‎If we believe it and pray, as he taught us, for God's kingdom to come on earth as in heaven, there is no way we can rest content with major injustice in the world... As far as I can see, the major task that faces us in our generation, corresponding to the issue of slavery two centuries ago, is that of the massive economic imbalance of the world, whose major symptom is the ridiculous and unpayable Third World debt. (p 216)
Again, though I must claim ignorance about the exact details of Hunger Games, it's my understanding is that it is framed as the "have's" being entertained by forcing and oppressing the "have-not's" into annual, tortuous games -- a way of painting the "massive economic imbalance" that Wright describes.

May we instead seek to redeem creation in the name and power of the Creator, who went before us in resurrection, and gave us the Spirit and the Promise of his return as our strength to press on in this calling. People are indeed hungry. May we give them the food of the Kingdom.

Friday, March 16, 2012

So What is Youth Ministry, Exactly?

I will try to restrain myself. I feel a rant coming on.

This has been quite a week, in big ways and small. (Personally, I'm just fine, but in terms of issues of youth ministry in the media...) I've been emailing back and forth with a few friends about Invisible Children (IC) and all the uproar over the Kony 2012 video. I tend to block out hype, but this one is more personal.

A former student got my attention about IC when they started, some time around 2005. We watched the movie in youth group right away, and we were shaken to the core. That day we committed to supporting the work, and collected funds for the cause weekly for years, also periodically taking time to catch up on ways to pray for the organization and the greater horror of Joseph Kony. So I paid attention as I saw and heard running commentary all week about IC and the viral documentary.

Facebook posts from students and youth pastors I know buzzed all week with comments. I don't personally like to get manipulative and overly dramatic to get the attention of young adults, but I was glad to hear the video went viral, if only to profile the horror that has gone on the last 20 years through Joseph Kony in order to spur people to action.

So what is incredibly painful now is to read the yuck that came out tonight about the Kony 2012 director. I'm saddened that just as much press, if not more, will be devoted to this tragic turn of events for Jason Russell than to the ongoing horrors of Uganda and the Congo. The high highs of IC getting so much press and visibility in the media as young Christians making a difference now plummets over night into the low lows of trash and drama. Sigh.

Closer to home, today I was made aware of a story in the local paper that came out yesterday as the lead story on the front page (really?!) about a local youth group that had some sort of male bonding weekend that included face paint and greased pigs and the slaughter of said pigs. I read it, and all in all, it did not paint the church in a good light - but I also understand that the media can skew things. Fortunately, the church came out with a rather humble statement that does a good job acknowledging how it could have been handled better. But I would say that some damage has been done.

Two major stories in my neighborhood, one big and one small, that tell the world (those who are not going to church, or might have some significant cynicism about it) some pretty wacky things about two things I have devoted my adult life to: Jesus and teenagers. I know, I know, I need to remain calm. There are some huge international stories emerging in Afghanistan, but once the fervor dies down on the stories I mention at the beginning, the issues will remain the same: society does NOT know what to do with teenagers and young adults, and heavens, the church overall seems generally lost as well.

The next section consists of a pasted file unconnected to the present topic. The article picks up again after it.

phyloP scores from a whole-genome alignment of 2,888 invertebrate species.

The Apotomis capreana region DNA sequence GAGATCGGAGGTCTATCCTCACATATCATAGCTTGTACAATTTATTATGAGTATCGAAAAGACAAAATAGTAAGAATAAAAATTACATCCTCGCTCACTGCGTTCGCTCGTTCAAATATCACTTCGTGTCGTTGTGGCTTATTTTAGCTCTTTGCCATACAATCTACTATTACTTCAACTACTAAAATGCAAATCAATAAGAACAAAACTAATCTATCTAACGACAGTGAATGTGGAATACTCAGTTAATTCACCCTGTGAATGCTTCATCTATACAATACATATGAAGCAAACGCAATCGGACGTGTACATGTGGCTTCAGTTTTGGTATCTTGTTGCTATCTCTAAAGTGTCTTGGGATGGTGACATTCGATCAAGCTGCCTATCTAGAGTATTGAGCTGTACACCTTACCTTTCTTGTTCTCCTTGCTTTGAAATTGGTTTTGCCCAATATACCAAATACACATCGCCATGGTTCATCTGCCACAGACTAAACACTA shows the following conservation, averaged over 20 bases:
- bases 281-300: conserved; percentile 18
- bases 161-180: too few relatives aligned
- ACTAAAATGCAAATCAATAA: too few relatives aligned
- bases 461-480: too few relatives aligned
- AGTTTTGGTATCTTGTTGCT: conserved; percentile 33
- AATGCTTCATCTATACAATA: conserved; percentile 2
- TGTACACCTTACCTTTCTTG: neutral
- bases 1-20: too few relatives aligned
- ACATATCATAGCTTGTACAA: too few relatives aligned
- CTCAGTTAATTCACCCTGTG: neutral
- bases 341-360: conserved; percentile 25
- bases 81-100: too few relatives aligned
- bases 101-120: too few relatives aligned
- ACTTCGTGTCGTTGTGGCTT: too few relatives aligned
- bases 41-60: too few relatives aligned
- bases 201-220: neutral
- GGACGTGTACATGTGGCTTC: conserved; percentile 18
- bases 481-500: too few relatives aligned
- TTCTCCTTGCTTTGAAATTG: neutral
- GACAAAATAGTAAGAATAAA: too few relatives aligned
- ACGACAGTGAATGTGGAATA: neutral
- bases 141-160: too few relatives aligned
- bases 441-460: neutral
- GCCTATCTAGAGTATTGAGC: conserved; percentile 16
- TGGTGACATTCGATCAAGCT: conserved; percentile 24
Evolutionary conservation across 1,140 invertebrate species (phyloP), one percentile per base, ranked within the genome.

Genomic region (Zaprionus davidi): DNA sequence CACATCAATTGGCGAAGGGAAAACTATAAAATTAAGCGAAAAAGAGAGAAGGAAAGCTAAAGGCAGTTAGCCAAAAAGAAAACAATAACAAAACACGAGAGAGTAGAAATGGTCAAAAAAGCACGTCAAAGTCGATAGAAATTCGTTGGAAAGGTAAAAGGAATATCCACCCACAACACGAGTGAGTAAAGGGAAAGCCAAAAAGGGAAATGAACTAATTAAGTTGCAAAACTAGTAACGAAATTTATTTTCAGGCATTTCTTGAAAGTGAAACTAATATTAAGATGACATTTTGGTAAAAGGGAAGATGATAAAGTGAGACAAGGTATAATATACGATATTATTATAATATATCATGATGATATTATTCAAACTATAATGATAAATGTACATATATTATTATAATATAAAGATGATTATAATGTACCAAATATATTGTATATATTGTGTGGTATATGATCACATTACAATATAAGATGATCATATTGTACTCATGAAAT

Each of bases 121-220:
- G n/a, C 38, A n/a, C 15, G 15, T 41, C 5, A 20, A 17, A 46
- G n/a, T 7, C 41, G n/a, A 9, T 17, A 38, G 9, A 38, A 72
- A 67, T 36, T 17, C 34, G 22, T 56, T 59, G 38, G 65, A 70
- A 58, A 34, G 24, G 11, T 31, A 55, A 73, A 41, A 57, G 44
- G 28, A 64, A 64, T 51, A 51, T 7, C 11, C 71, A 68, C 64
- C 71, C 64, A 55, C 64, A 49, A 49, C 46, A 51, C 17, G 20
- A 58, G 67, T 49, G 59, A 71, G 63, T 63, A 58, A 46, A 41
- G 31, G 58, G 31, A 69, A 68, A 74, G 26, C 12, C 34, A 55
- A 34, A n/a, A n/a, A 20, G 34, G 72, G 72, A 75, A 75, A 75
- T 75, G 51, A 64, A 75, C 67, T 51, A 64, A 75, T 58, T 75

Even though I have stepped back from running a youth group (since 2009) and from teaching students weekly (as of December 2011), I still consider myself very involved with youth ministry, as I have been since I was a senior in college in (gulp) 1982. From writing articles to training youth pastors to meeting weekly with youthworkers in the Free Methodist Church in Southern CA to perhaps most important of all, lunch with an actual high school student this past Wednesday :)... I'm still thinking all the time about how to love students well, encourage them to lead, and how to get as many people doing that as possible.

Pop culture wants to portray teenagers as shallow, selfish, sex-crazed party animals (see the Project X trailer if you don't believe me -- or don't, because it's hideous), but the church seems to want to counter this "sex, drugs, rock 'n roll" culture with greased pigs and gross games that get kids to vomit. IT MAKES ME WANT TO THROW MY HANDS UP IN THE AIR AND HOLLER. Good grief, Is that the best we can do??! We expect so little of students, when they have so much to offer.

I want to fight for one simple thing: quality ministry over the long term. The implications for that goal are huge, I know, because that requires dollars and manpower and education and so on. But my heavens, I have built my life on this and I can say with no reservation that it is worth the investment. The apostle Paul, in writing to the churches of Asia Minor in his letter to the Galatians, says it well:

My dear children, for whom I am again in the pains of childbirth until Christ is formed in you, (Galatians 4:19)
Paul has labored long and hard for the believers there, and reacts deeply as they fall prey to heretical teachings. He needs to give them guidance again.

Yet that simple verse describes the bottom line: His job is never finished. Each of us who invest in young people (and on into adulthood, if we really get it) will go through labor again and again--and let's not forget how painful labor is! Eugene Peterson says it best in The Message Scripture paraphrase: "Do you know how I feel right now, and will feel until Christ's life becomes visible in your lives? Like a mother in the pain of childbirth. Oh, I keep wishing that I was with you."